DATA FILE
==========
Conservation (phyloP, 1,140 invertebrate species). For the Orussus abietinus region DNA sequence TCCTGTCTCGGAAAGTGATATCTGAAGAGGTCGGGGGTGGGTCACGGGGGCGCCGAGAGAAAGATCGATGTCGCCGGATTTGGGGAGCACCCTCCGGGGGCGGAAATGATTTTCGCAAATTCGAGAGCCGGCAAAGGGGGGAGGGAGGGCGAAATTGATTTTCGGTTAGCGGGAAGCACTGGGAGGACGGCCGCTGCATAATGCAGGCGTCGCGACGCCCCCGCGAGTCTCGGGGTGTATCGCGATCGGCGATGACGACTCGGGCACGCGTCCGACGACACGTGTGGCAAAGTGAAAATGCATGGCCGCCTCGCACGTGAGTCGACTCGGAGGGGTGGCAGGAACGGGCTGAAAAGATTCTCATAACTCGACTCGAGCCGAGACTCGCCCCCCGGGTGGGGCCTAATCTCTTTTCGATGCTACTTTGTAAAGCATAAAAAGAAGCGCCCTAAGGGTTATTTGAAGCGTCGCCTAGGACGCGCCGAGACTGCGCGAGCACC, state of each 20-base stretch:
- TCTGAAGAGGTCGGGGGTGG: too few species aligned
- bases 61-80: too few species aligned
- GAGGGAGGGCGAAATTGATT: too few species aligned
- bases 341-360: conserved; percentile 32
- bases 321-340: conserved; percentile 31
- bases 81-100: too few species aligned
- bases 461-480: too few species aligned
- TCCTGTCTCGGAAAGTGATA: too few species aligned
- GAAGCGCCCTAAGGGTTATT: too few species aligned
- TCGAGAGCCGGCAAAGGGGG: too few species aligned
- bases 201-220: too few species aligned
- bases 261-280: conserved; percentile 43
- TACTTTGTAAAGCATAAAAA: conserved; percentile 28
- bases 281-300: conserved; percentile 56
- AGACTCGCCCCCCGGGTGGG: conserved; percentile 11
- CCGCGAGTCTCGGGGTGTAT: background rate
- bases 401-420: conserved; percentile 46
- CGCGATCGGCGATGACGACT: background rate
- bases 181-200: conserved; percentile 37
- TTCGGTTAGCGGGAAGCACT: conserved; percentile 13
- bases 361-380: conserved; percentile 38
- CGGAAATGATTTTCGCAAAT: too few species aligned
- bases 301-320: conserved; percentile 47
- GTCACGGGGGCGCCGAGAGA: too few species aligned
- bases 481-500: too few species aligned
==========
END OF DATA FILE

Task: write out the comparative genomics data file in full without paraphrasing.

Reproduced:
Conservation (phyloP, 1,140 invertebrate species). For the Orussus abietinus region DNA sequence TCCTGTCTCGGAAAGTGATATCTGAAGAGGTCGGGGGTGGGTCACGGGGGCGCCGAGAGAAAGATCGATGTCGCCGGATTTGGGGAGCACCCTCCGGGGGCGGAAATGATTTTCGCAAATTCGAGAGCCGGCAAAGGGGGGAGGGAGGGCGAAATTGATTTTCGGTTAGCGGGAAGCACTGGGAGGACGGCCGCTGCATAATGCAGGCGTCGCGACGCCCCCGCGAGTCTCGGGGTGTATCGCGATCGGCGATGACGACTCGGGCACGCGTCCGACGACACGTGTGGCAAAGTGAAAATGCATGGCCGCCTCGCACGTGAGTCGACTCGGAGGGGTGGCAGGAACGGGCTGAAAAGATTCTCATAACTCGACTCGAGCCGAGACTCGCCCCCCGGGTGGGGCCTAATCTCTTTTCGATGCTACTTTGTAAAGCATAAAAAGAAGCGCCCTAAGGGTTATTTGAAGCGTCGCCTAGGACGCGCCGAGACTGCGCGAGCACC, state of each 20-base stretch:
- TCTGAAGAGGTCGGGGGTGG: too few species aligned
- bases 61-80: too few species aligned
- GAGGGAGGGCGAAATTGATT: too few species aligned
- bases 341-360: conserved; percentile 32
- bases 321-340: conserved; percentile 31
- bases 81-100: too few species aligned
- bases 461-480: too few species aligned
- TCCTGTCTCGGAAAGTGATA: too few species aligned
- GAAGCGCCCTAAGGGTTATT: too few species aligned
- TCGAGAGCCGGCAAAGGGGG: too few species aligned
- bases 201-220: too few species aligned
- bases 261-280: conserved; percentile 43
- TACTTTGTAAAGCATAAAAA: conserved; percentile 28
- bases 281-300: conserved; percentile 56
- AGACTCGCCCCCCGGGTGGG: conserved; percentile 11
- CCGCGAGTCTCGGGGTGTAT: background rate
- bases 401-420: conserved; percentile 46
- CGCGATCGGCGATGACGACT: background rate
- bases 181-200: conserved; percentile 37
- TTCGGTTAGCGGGAAGCACT: conserved; percentile 13
- bases 361-380: conserved; percentile 38
- CGGAAATGATTTTCGCAAAT: too few species aligned
- bases 301-320: conserved; percentile 47
- GTCACGGGGGCGCCGAGAGA: too few species aligned
- bases 481-500: too few species aligned